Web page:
For immunoprecipitation, liver mitochondria matrix supplemented with 150mM NaCl and 10mM Tris-HCl pH7.4 were incubated with anti-SIRT5, CPS1 antibody or normal rabbit serum overnight at 4 ° C. Then protein A sepharose (Amersham Pharmacia) were added and incubated for 1 h. After resins were washed, samples were boiled with 3X sample buffer and subjected to western blotting.

Mitochondria isolation and sub-fractionation

Mitochondria were isolated from the livers of SIRT5 KO mice, SIRT4 KO mice, SIRT3 KO mice and their control littermates, as described previously (Shimizu et al., 1998). Briefly, livers were homogenized with a glass-Teflon Potter homogenizer in medium containing 0.3 mM mannitol, 10 mM potassium HEPES (pH 7.4) and 0.2 mM EGTA. The mitochondria were washed twice and suspended in the same medium without EGTA. Mitochondria protein concentration was measured using protein DC assay kit (Bio Rad).

Mitochondrial sub-fractionation was performed as described elsewhere with some modifications (Cipolat et al., 2006). Mitochondria were incubated in hypotonic buffer (2mM KCl, 10 mM HEPES) at 2mg/ml for 20 min on ice. After centrifuging, supernatant was saved and pellets were washed with wash buffer (150mM KCl and 10mM HEPES) twice. All the supernatants were combined and subject to TCA precipitation and saved as inter membrane space fraction. Pellets were suspended in hypotonic buffer again and subjected to freeze and thaw cycle three times. Suspension were sonicated for 5 seconds three times on ice and centrifuged. Pellets were washed three times and saved as membrane fractions, and supernatants as matrix fractions.

Primary cultured hepatocytes isolation

Primary cultured hepatocytes were isolated from SIRT5 KO mice and their control littermates at 3–4 months of age using the retrograde two-step collagenase perfusion technique (Nakagawa et al., 2005). Details are described in Supplemental Data.

In vitro Flag affinity purification

293T cells were trasfected with pCAG-SIRT5 or pCAG-SIRT5-Flag plasmids. After 24 hours, cells were harvested and lysed in CHAPS buffer (2% CHAPS, 50mM Tris-HCl pH 7.4, 150mM NaCl and 1mM EGTA). The lysates were sonicated and centrifuged. The supernatants were mixed with Flag-M2 resin and washed with TBS buffer with NP40 (150 mM NaCl 10mM Tris-HCl pH 8.0 and 0.1% NP-40). Mitochondria matrix lysates from wild-type mice or buffer control were loaded onto columns, washed and eluted by 50 μg/ml Flag peptide. The eluted samples were concentrated using 10kDa-filtered microcon tube (Millipore) and subjected to SDS-PAGE and silver staining or Coomasie staining. The 150 kDa band was excised and analyzed by mass spectrometry for protein identification at Taplin Biological Mass Spectrometry Facility (Harvard Medical School, Boston).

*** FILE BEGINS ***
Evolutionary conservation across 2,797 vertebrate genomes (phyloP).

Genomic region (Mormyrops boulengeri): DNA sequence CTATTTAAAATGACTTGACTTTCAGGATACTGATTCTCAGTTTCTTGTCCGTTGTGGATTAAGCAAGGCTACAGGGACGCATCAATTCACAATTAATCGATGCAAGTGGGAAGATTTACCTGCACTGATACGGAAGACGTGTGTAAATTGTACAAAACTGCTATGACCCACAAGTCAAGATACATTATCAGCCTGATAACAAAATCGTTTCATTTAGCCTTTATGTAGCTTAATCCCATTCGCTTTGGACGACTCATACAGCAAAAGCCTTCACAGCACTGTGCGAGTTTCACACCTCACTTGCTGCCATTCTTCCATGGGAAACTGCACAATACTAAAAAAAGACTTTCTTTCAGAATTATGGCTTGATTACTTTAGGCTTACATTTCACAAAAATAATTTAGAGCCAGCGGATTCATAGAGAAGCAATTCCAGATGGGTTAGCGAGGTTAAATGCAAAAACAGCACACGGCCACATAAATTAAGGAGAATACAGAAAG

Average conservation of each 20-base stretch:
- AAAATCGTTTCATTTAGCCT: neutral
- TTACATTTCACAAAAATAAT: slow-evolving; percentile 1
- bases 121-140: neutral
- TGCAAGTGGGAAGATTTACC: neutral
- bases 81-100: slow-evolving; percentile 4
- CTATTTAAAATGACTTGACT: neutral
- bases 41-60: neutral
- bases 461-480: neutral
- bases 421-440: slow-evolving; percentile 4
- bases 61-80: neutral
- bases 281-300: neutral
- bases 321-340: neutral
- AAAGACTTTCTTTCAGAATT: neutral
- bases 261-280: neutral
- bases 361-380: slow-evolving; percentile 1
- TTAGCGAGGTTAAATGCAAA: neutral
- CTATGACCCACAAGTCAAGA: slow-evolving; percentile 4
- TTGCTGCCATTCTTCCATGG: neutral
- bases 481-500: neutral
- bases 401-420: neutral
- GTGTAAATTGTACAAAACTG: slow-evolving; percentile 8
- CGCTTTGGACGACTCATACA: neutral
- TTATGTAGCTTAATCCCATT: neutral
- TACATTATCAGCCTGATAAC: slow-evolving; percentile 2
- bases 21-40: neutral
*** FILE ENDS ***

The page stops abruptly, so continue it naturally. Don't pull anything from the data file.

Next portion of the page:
Enzymatic activity assays

CPS1 activity and OTC activity were assessed by measuring converted citrulline by a colorimetric method (Nuzum and Snodgrass, 1976). GDH activity was determined as described (Haigis et al., 2006). To measure blood ammonia, blood was collected by eye-bleeding. Whole blood was immediately centrifuged at 4 °C and supernatant was saved as plasma at −80°C. Plasma ammonia concentration was measured at the Children’s Hospital Boston core laboratories (Boston, MA). For more details, see Supplemental Data.

In vitro deacetylation assays

Flag tagged SIRT5 protein and catalytic mutant SIRT5 (Figure S5) were purified by Flag M2 resin and eluted with Flag peptides in TBS buffer. To deplete endogenous NAD completely, liver mitochondria matrix lysate from SIRT5 KO mice were dialyzed against dialysis buffer (20mM Tris-HCl pH8.0, 0.2mM EDTA, 10% Glycerol and 50mM NaCl) using Slide-A-Lyzer 10K Dialysis Cassette (Pierce). For SIRT5 in vitro deacetylation assay, 20μg liver mitochondria matrix lysate from SIRT5 KO mice and 4 μg SIRT5-Flag were incubated in HDAC buffer (50mM Tris-HCl pH8.0, 4mM MgCl2 and 0.2mM DTT) in the presence or absence of 0.5mM NAD for 60 min at 37 °C. After the reaction, samples were subject to CPS1 activity assay. SIRT1 and SIRT3 in vitro deacetylation assay were performed using the p53 peptide Fluor de Lys substrate Assay kit (BIOMOL) according to supplier’s manual.

NAD/NADH measurement

NAD and NADH were measured by enzyme cycling method as described previously with a few modifications (Easlon et al., 2008). 5mg of whole mitochondria pellet were suspended in hypotonic buffer and subjected to sonication. 2X acid buffer was added for NAD extraction and 2X alkali buffer was added for NADH extraction. After 30 min incubation at 60°C, neutralization buffer were added to each samples to destroy any endogenous enzymatic activities that might interfere with the assay. After centrifuging, supernatants were saved and part of them were used for enzymatic cycling reaction. After the reaction, the concentration of nucleotides was measured fluorometrically with excitation at 365 nm and emission monitored at 460 nm.

Statistical Analysis

Analysis was performed using an unpaired Student’s t test, and significant differences are indicated by single asterisk (*) when p < 0.05 and double asterisk (**) when p<0.01.

Supplementary Material



We are grateful to Eric Bell, Huan-chung Chang, Sergiy Libert and Gizem Donmez for reading the manuscript and Shin-ichiro Imai for valuable comments. We also thank Fred Alt, David Lombard and Raul Mostovslavsky for sharing the SIRT5 KO mice, Danica Chen for SIRT3 KO mice, Jun-ichi Miyazaki for the gift of pCAG plasmid and Su-Ju Lin for technical comments on NAD/NADH measurement. This work was supported by a grant from Human Frontier Science Program to T.N. and grants from the NIH and the Paul F. Glenn Foundation to L.G. L.G. is a consultant for Sirtris Pharmaceuticals.